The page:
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Freed From the Net
Photo and Commentary ©2013 by Cheryl Boardman
Monday, March 18, 2013

I took this picture on one of the local piers. People were trying to catch crabs in a ring net and this sunflower star was pulled up along with some crabs. I was able to get this picture of its numerous tube feet while it was upside down and before it was tossed back into the water.

This is the largest and fastest star in the sound and eats clams, sea urchins, sea cucumbers and fish eggs among other things. It has 20-24 rays and upwards of 15,000 tube feet. It can move 5 feet or more per minute! If attacked, it can drop a ray and get away.

We also have help when we are caught in situation from which we cannot extricate ourselves.

The LORD counsels those who honor him;
he makes his covenant known to them.
My eyes are always looking to the LORD
because he will free my feet from the net.
Psalm 25:14-15 (CEB)

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Joseph Reunited With Family
Photo and Commentary ©2013 by Bev Riter
Sunday, March 17, 2013

Sacks of colorful exotic spices. Glistening gold, silver, brass and copper goods. Souvenirs. Fabric. Clothing in all sizes and styles and for various degrees of modesty. Fruit and vegetables. Meat and fish (with an abundance of flies). Live animals. Many different kinds of grain. These are just some of what can be seen in public markets or bazaars. Here in the medieval Khan al-Khalili bazaar in Cairo, one of the biggest bazaars in the Middle East, my photo shows young men and boys with a load of corn.

During the famine, when Joseph was in charge of distributing grain in Egypt, his brothers came to him to buy goods. They didn't recognize him. Speaking in Egyptian, Joseph accused them of being spies. They said they had come to buy grain for their family in the land of Canaan. Since they said a younger brother, Benjamin (Joseph's full brother) was left at home, to prove their honesty Joseph demanded they get him after their stay in prison. With Simeon as a captive, Joseph sent them home with grain on their donkeys. They may have looked something like this man with his donkey in the photo below, which I took in Giza, Cairo.

Secretly, Joseph had returned their money into their money sacks. (Genesis 42:1-28) Upon their return to Egypt with Benjamin, Joseph tricked them again. This time with placing a silver cup in Benjamin's bag. When caught, Joseph demanded that Benjamin become his slave. (Genesis 44) No longer able to control his emotions, Joseph revealed his identity. Because the famine would last another five years, Joseph requested his brothers take their father and all of the household to Egypt. After 22 years, Joseph and his father saw each other again! Joseph's family met the Pharaoh of Egypt who honored their stay in Egypt, offering work for them. (Genesis 47)

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What Bothers Little Kids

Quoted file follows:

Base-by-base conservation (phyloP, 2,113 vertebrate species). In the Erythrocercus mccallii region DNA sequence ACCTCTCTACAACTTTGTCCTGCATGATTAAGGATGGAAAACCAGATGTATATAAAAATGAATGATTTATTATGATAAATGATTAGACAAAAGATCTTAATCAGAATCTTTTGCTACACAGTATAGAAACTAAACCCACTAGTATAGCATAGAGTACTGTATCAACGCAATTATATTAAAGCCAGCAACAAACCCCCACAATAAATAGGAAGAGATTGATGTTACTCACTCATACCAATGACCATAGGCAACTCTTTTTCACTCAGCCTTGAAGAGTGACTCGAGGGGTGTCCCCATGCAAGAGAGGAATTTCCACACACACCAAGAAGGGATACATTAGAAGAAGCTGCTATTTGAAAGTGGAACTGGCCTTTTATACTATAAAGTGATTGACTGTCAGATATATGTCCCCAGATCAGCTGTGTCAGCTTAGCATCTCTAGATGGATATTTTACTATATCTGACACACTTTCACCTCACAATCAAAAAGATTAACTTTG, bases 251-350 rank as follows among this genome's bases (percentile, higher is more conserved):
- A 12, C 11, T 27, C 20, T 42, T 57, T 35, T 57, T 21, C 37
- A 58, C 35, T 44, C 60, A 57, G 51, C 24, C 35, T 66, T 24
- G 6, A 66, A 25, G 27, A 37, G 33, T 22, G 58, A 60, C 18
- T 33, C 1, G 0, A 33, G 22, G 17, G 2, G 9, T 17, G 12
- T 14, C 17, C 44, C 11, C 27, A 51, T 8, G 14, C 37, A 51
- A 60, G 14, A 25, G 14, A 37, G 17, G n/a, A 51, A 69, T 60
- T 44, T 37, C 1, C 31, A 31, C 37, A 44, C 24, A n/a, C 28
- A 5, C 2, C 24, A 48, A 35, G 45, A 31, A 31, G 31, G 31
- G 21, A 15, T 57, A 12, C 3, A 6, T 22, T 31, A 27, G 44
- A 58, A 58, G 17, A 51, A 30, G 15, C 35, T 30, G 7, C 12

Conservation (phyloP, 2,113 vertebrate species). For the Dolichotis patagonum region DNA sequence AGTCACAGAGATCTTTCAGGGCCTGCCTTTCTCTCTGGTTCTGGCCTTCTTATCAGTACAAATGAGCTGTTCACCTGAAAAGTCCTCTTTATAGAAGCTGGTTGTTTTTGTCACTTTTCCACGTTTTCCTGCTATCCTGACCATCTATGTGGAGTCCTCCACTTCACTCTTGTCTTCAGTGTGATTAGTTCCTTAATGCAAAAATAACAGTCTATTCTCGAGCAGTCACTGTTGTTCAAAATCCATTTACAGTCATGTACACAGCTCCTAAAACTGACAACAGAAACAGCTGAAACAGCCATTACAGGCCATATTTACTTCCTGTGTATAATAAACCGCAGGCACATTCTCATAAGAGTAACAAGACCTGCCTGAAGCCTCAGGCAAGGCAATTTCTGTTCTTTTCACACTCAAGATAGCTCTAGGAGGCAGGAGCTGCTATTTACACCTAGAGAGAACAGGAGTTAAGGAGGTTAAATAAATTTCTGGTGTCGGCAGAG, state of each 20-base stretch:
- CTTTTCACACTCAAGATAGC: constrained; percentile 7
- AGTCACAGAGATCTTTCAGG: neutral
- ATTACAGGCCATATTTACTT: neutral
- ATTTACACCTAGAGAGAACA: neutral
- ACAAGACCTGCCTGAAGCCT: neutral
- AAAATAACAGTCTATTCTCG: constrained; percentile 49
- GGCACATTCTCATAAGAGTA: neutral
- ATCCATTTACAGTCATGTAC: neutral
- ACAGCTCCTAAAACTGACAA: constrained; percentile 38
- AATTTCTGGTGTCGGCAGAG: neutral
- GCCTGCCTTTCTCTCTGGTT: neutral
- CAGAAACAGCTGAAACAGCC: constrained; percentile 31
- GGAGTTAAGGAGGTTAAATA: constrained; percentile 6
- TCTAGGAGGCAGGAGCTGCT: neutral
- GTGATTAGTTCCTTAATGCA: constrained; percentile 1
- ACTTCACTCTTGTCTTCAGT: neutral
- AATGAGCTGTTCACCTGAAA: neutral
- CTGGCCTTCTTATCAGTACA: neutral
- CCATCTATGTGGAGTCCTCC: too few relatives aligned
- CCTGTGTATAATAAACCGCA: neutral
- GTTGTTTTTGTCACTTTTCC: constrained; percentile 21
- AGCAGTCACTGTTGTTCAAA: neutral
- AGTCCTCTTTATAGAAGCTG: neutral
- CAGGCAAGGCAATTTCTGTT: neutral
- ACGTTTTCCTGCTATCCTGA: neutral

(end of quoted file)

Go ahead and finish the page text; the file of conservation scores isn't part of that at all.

Photo and Commentary ©2013 by Maylan Schurch
Sabbath, March 16, 2013

As I’ve mentioned before in these photo parables, I volunteer at our local Adventist elementary and high school a few hours a week. One of my duties is to give a little talk to the kids in the kindergarten room and the first- and second-graders’ room.

This past Tuesday I did something I hadn’t done before. I first asked the kids to tell me things that annoyed them or made them feel bad. What you’re looking at in the photo above is a whileboard on which I wrote the responses of the first-and second-graders.

It’s interesting that each of these “negatives” had to do with people. Or, maybe this people-centered result is because the first kid mentioned a people-problem, and that got the other kids thinking in the same direction. I’m sure that some kids in this classroom are also afraid of the dark, or of loud machines, or of certain kinds of animals.

If you look closely, you will notice little tally-marks above some of the circles. What happened was that, as I asked them to tell me what made them feel bad, some of the kids would mention issues that had already been placed on the board, so I simply made a tally mark to indicate that this issue had just received another “vote.”

As you see, “people who bother you” was the winner, with “people who mess up your stuff” coming in second. “People who scream” got a rather startling two votes (the “people”  in this category were later identified as younger brothers or sisters).

After I had recorded these items and made the tally marks, I then asked the kids if any of them had discovered a way to solve any of these issues. Several hands shot up, and I asked them to come to the front one by one, tell me the issue they solved, and how they’d solved it. One kid had a matter-of-fact solution to people who were mean – “I just ignore them.” Another adopted the universal cure-all when a brother had messed up his stuff – “I told my mom.”

As I glanced at that whiteboard with those issues which burden children’s hearts, it struck me that they aren’t so very different from the ones grownups face. In my own life there are people who bother me. And every time I hear of a house burglary – Shelley and I have been burgled three times in previous homes we lived in – I, too, feel annoyance with people who messed up our stuff. People who fight occupy the huge proportion of the daily news feed, and so on.

As I concluded my little experiment in those two classrooms this past Tuesday, I got the definite impression that the kids felt comforted in talking about these things. Part of this was due to realizing that their friends also faced some of the same problems. Hearing how a classmate had dealt with this or that issue probably passed on some helpful tips.